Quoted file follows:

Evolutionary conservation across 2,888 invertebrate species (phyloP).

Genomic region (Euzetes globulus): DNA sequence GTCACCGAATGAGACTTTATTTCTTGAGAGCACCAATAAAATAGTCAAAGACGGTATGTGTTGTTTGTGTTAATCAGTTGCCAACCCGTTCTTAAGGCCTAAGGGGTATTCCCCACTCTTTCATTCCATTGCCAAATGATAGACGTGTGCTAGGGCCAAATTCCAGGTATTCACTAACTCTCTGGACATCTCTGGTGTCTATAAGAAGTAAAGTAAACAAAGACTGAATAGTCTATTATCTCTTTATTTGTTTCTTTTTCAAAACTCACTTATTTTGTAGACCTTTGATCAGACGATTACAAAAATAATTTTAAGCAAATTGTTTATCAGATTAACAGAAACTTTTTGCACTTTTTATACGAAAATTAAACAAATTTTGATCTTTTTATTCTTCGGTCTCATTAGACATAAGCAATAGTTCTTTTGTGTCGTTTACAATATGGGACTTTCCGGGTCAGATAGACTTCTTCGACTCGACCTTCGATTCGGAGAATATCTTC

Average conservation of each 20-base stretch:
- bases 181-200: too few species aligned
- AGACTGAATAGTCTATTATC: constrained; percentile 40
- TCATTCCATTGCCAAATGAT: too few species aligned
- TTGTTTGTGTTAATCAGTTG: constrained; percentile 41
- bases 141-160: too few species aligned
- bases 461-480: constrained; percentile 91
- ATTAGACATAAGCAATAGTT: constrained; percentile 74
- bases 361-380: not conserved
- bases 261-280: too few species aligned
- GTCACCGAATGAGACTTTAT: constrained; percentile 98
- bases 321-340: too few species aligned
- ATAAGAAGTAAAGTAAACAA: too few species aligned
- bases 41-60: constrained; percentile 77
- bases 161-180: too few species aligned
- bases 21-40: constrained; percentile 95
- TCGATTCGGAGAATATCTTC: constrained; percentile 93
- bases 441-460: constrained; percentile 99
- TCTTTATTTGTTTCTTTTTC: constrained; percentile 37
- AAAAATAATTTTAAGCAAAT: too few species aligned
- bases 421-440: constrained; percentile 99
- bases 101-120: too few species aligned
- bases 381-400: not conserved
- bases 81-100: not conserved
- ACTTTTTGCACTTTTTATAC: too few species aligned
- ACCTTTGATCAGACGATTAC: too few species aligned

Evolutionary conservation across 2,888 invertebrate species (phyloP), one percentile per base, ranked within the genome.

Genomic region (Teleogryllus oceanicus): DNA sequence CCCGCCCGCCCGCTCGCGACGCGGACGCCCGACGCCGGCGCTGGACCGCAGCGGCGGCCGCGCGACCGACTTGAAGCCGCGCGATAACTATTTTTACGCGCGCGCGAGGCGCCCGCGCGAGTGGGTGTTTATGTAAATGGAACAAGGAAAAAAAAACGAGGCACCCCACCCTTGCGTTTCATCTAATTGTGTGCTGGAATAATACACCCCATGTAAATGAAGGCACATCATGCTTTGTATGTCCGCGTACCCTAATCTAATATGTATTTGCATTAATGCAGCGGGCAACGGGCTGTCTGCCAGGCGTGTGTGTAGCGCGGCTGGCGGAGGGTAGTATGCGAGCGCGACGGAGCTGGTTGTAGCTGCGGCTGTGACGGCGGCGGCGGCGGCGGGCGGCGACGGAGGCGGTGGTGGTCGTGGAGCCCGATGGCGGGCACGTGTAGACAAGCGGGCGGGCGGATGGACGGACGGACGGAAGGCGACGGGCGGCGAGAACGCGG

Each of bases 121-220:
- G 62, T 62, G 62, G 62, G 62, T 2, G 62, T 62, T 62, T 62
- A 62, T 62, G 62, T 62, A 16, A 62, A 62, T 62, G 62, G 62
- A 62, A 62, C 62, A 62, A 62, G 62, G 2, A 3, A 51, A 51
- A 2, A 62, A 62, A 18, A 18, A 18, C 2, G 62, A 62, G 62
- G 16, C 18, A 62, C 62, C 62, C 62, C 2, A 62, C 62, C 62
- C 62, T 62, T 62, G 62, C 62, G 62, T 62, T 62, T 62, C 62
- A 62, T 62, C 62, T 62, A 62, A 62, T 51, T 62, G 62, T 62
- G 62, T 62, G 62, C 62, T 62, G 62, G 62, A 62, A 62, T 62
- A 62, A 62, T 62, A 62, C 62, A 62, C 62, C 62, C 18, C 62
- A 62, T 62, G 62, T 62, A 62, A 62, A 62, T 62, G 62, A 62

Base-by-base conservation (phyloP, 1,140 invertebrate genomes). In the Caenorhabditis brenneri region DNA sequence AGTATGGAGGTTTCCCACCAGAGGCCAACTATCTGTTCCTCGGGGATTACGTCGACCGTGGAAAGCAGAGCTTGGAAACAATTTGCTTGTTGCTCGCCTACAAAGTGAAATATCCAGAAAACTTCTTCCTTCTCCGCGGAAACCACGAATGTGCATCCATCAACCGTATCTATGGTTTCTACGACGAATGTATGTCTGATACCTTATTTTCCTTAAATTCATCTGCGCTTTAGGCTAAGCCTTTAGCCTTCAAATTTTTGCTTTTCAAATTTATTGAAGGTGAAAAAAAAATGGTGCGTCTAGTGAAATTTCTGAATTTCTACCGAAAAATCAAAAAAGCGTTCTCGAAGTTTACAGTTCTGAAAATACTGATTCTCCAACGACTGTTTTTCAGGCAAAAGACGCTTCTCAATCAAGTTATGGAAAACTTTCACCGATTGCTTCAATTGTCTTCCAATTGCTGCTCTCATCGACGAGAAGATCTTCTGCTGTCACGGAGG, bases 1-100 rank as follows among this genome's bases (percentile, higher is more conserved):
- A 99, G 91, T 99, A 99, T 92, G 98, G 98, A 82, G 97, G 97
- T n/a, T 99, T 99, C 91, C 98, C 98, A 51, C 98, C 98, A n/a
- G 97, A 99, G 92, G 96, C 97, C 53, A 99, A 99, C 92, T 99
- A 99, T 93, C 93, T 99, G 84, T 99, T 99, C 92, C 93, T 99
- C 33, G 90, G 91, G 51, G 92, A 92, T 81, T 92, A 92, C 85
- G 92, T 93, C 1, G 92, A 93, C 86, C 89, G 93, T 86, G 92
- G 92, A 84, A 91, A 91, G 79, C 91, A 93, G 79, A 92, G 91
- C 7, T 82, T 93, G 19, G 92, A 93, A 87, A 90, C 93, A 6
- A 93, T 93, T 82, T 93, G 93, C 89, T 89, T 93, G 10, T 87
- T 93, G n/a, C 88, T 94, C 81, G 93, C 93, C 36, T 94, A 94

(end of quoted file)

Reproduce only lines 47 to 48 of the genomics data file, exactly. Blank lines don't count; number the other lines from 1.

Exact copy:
- C 33, G 90, G 91, G 51, G 92, A 92, T 81, T 92, A 92, C 85
- G 92, T 93, C 1, G 92, A 93, C 86, C 89, G 93, T 86, G 92